The terrorist attacks continued on June 22 in the attack on the Ingush towns of Nazran and Gharabulak, on August 24 with two Tu-154 and Tu-134 blasts, and on August 31 near the Rizhskaya metro station in Moscow.
On September 1, 2004, Chechen terrorists occupied the 1st school for Beslan. The capture killed 331 people, including 318 hostages, 186 of whom were children.
In 2010, after a long hiatus, Moscow again carried out terrorist acts in the Caucasus. On March 29, suicide bombers blew up their Lubyanka and Park of Culture subway stations, killing 41 and injuring 88.
On January 24, 2011, a terrorist attack took place at the Domodedovo airport, killing 37 people and injuring 173.
In 2000, Putin set up a working group to improve judicial legislation. The following year, Putin signed several key laws aimed at reforming the judicial system, the most important of which was “On the Status of the Russian Courts”, “On the Judicial System of the Russian Federation”, “On the Constitutional Court of the Russian Federation”, and “On Law and Practice in the Russian Federation.”
In 2001 Putin signed the new Russian Criminal Procedure Code. The new Code was fundamentally different from the old, in particular, two additional rights for defendants and victims. Thus, all participants in the litigation are united into two groups: the prosecution and the defense. According to the new Code, the search, arrest, and detention of a suspect in crime are carried out with the permission of the court, and the criminal case is initiated only with the permission of the prosecutor. Not only lawyers but also other persons, in particular, the relatives of the accused, can be defended in court.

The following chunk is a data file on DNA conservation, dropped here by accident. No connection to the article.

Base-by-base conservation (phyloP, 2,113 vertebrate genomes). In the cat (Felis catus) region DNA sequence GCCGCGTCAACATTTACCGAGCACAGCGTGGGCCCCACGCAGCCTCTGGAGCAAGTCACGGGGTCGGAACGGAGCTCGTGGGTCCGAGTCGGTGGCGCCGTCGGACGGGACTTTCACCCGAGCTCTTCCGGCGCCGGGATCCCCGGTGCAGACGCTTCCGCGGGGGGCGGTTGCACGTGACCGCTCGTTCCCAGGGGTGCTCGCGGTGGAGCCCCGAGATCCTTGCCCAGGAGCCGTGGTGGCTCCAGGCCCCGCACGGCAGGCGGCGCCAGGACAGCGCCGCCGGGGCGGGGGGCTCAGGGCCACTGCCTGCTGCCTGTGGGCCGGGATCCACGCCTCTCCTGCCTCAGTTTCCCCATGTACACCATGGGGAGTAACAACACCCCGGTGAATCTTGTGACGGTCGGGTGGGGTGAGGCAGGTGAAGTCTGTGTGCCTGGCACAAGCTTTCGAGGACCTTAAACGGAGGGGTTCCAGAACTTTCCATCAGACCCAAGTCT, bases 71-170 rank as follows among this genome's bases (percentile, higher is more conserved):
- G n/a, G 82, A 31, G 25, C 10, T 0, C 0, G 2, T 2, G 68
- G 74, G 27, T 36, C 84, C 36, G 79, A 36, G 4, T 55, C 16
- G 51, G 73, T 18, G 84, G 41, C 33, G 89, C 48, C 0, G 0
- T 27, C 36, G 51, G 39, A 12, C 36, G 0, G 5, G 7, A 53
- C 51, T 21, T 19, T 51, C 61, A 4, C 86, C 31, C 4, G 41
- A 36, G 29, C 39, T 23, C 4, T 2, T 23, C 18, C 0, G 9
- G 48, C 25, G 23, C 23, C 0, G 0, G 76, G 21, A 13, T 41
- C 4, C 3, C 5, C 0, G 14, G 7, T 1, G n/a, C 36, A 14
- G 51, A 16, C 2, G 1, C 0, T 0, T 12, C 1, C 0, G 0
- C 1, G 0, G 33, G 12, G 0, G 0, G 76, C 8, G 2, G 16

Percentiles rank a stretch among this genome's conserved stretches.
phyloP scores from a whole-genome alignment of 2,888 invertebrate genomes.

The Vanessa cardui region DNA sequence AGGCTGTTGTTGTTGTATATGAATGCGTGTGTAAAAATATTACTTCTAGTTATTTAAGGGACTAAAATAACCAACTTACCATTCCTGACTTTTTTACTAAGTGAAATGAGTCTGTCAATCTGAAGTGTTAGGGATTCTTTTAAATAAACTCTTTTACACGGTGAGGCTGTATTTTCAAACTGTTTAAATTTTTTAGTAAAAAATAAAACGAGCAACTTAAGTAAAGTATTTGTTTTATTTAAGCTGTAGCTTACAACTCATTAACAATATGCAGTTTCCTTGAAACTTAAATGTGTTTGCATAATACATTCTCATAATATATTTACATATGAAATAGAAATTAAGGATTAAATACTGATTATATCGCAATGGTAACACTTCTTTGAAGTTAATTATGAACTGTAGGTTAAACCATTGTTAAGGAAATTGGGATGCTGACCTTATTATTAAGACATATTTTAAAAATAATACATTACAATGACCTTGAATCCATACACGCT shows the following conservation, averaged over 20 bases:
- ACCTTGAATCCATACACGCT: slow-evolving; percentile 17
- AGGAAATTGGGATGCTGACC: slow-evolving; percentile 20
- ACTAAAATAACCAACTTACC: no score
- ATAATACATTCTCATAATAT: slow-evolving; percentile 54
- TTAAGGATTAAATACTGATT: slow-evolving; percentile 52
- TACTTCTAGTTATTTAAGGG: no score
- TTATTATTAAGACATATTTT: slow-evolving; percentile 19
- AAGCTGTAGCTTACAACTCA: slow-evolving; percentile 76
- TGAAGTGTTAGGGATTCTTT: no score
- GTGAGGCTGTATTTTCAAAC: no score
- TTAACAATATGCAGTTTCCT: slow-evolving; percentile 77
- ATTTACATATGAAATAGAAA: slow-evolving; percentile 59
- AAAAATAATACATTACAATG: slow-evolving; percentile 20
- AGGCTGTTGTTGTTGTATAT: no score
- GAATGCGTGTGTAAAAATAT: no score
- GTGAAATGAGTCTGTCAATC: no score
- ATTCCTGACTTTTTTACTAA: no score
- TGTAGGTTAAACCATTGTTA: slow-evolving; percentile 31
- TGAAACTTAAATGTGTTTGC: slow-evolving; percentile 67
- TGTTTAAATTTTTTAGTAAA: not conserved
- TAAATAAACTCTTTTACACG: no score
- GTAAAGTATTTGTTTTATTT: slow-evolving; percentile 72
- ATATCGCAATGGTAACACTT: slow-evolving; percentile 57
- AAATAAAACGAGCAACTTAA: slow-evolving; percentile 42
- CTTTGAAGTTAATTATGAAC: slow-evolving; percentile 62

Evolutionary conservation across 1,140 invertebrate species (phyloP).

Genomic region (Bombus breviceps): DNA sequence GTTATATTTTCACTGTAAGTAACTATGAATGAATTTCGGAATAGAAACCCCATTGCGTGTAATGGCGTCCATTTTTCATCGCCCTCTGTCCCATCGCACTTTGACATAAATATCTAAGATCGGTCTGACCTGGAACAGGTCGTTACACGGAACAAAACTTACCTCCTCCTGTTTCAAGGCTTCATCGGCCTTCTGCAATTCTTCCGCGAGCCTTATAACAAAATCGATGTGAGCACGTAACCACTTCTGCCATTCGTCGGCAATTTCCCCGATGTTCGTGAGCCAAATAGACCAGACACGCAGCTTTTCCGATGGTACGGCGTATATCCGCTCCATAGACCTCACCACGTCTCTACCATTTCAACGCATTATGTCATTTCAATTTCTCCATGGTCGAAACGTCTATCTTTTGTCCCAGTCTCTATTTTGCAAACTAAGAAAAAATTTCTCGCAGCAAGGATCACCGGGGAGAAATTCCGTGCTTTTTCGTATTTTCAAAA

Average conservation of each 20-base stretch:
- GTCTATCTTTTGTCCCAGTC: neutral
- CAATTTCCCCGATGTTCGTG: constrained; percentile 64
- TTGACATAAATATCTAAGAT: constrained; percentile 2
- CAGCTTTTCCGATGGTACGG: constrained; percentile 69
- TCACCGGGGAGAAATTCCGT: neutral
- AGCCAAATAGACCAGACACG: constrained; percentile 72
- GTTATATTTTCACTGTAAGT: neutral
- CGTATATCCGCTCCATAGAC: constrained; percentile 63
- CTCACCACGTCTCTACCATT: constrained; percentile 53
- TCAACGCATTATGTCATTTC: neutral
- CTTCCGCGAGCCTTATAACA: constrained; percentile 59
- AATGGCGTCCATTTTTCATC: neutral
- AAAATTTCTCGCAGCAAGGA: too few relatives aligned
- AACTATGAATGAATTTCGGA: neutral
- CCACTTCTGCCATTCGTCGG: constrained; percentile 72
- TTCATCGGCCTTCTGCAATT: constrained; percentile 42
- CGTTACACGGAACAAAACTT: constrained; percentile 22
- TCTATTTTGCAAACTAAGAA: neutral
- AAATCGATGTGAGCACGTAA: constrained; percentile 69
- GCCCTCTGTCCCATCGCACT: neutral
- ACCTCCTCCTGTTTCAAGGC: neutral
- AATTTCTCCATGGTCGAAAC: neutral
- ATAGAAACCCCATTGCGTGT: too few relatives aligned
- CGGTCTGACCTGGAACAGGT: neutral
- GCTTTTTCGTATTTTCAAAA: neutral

In 2002, Putin signed the Russian Arbitration Code. On November 14 of the same year, Putin signed the Russian Civil Procedure Code. According to the Code, disputes between companies were now within the jurisdiction of the arbitral tribunal. Thus, the new law precluded the possibility of “double” litigation in economic matters, that is, it was impossible to simultaneously deal with economic disputes in arbitration and general courts in the same cases. The subordination of civil cases to the courts of general jurisdiction was also clearly established.
In June 2007, Putin signed the Law on the Establishment of an Investigative Committee under the Prosecutor’s Office, so that the investigative bodies were separated from the prosecutor’s office. Later, the Investigative Committee of the Russian Federation was completely separated from the Prosecutor’s Office as an independent federal agency.
On June 21, 2013, Putin proposed to unite the Supreme and Supreme Arbitration Courts of the Russian Federation, which demanded amendments to the Russian Constitution.
During Putin’s presidency, he was accused of pressuring independent mass media. In particular, he was associated with the cases of NTV and TV-6, the closure of the TV channel, the closure of independent newspapers or the change of their owners. Several journalists were killed during Putin’s presidency, and in 2008, Reporters Without Borders was ranked 144th out of 173 countries in the 2008 rating of Freedom of Speech.
Vladimir Pozner draws attention to the fact that no journalist was imprisoned during Putin’s presidency.
In the third round of Putin’s presidency, in January 2013, Russia dropped to 148th out of 179 countries in the “Reporters Without Borders” rating. The main reason for this impeded the objective coverage of opposition demonstrations, the tightening of the law on fraud and the creation of a blacklist of Internet sites.